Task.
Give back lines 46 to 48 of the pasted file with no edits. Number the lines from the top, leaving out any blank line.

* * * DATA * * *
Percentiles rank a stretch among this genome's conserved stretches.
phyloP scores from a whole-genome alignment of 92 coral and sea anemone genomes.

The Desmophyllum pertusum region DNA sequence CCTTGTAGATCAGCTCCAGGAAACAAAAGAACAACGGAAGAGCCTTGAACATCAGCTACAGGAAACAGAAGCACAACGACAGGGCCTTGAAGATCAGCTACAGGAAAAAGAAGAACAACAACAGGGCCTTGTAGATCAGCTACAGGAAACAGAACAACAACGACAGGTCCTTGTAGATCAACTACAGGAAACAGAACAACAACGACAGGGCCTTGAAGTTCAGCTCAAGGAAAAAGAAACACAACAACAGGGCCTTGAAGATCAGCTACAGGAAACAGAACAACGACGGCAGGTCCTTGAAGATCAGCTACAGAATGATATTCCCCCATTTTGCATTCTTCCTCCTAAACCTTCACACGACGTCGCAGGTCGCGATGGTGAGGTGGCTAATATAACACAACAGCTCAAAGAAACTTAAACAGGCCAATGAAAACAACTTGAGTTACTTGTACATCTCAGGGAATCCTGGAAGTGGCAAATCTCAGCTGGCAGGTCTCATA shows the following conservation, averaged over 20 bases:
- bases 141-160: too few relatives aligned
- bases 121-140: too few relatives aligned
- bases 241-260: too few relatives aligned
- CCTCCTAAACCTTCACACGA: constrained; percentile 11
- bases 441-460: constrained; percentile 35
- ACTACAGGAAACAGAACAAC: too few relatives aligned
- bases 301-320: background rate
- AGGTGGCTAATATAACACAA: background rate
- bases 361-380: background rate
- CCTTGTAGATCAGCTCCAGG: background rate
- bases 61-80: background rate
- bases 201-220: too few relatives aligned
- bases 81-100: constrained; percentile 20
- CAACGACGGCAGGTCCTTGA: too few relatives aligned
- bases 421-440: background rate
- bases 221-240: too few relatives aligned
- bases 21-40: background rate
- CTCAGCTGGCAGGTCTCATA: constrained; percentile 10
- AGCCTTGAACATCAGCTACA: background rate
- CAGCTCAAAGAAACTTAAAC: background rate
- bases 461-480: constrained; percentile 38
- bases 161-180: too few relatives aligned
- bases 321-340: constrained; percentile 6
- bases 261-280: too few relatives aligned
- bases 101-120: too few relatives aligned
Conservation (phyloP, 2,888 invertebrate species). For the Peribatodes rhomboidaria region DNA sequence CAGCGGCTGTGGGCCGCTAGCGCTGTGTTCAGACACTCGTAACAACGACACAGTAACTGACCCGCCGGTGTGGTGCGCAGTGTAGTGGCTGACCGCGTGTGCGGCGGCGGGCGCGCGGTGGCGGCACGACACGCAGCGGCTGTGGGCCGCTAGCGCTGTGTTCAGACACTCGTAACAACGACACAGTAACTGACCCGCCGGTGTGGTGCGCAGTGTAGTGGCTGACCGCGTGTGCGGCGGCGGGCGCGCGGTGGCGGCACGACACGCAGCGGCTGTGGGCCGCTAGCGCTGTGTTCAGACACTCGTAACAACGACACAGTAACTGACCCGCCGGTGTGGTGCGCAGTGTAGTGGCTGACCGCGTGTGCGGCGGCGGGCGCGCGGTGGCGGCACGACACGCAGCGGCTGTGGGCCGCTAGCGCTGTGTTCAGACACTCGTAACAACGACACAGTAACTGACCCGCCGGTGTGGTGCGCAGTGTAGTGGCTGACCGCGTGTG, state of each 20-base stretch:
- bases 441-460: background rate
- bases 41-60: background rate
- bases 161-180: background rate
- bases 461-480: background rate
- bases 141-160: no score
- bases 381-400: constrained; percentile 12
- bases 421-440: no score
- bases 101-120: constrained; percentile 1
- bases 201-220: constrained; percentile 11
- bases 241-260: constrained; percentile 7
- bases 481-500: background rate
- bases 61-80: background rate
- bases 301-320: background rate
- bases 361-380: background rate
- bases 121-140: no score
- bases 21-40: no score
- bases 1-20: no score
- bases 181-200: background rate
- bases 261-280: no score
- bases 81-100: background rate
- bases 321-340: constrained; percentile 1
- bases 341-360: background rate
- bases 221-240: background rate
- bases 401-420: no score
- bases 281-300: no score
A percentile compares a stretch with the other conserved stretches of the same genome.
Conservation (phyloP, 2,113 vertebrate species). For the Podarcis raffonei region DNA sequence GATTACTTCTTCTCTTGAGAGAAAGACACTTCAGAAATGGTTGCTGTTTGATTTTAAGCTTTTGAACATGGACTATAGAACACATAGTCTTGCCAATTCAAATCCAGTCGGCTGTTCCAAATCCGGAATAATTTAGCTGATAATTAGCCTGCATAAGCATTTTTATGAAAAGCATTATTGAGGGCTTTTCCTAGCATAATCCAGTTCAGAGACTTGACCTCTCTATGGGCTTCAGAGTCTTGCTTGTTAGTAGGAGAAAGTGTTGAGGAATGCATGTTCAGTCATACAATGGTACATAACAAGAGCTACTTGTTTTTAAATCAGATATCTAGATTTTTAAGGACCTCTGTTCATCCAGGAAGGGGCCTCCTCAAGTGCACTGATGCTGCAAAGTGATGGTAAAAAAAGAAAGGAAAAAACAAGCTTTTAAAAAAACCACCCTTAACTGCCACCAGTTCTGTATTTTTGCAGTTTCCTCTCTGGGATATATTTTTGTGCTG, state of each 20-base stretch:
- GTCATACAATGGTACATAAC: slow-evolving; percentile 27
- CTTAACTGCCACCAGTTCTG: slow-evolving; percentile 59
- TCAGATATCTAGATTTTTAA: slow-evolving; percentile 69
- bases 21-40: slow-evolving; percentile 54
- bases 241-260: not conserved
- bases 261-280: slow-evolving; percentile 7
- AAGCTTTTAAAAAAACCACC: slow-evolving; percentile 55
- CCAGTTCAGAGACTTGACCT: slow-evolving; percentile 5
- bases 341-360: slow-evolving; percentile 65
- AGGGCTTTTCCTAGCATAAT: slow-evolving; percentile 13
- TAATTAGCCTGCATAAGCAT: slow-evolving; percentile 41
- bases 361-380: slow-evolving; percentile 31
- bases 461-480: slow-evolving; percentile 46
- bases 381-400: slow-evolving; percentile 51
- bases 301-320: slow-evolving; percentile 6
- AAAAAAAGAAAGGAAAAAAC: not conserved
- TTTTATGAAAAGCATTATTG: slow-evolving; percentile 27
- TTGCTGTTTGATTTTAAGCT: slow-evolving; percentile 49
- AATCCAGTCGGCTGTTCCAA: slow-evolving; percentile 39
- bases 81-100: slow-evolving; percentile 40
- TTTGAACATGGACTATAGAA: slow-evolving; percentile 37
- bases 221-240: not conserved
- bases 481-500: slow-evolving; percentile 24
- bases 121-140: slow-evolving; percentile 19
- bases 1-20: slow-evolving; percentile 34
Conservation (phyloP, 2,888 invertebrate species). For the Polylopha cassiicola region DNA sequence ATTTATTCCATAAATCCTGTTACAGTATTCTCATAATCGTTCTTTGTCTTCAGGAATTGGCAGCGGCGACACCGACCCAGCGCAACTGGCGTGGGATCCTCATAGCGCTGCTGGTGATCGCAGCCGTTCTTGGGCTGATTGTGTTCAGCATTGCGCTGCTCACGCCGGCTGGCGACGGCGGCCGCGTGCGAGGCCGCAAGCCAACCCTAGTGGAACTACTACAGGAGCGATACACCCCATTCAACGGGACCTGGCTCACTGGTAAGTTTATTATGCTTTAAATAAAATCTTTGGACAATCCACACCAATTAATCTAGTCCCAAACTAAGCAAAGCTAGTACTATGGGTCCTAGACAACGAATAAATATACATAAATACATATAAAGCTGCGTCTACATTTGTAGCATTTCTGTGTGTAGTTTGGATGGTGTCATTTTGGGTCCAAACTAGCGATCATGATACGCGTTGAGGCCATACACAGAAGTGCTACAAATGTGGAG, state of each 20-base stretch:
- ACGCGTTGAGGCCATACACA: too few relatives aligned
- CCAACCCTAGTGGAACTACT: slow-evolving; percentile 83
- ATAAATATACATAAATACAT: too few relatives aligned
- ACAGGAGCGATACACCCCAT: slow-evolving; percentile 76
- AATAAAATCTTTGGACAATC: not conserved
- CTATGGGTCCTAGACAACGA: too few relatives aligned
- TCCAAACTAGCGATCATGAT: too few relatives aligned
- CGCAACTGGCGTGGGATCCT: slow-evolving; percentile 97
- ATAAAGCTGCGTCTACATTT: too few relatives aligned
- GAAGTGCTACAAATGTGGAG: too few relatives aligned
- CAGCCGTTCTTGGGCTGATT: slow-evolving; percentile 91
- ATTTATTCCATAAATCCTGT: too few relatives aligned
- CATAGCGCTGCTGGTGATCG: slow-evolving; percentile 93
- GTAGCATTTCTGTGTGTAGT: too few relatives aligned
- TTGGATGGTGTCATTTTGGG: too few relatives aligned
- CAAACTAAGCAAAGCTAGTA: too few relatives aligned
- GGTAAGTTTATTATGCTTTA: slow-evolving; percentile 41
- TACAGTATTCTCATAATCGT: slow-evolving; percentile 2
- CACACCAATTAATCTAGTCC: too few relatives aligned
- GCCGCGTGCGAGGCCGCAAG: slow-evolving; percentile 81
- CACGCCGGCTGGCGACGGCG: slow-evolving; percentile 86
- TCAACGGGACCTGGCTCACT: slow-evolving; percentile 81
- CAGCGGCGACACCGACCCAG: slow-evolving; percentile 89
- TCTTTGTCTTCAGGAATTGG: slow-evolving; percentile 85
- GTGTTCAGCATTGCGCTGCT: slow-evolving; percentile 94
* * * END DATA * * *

- bases 1-20: no score
- bases 181-200: background rate
- bases 261-280: no score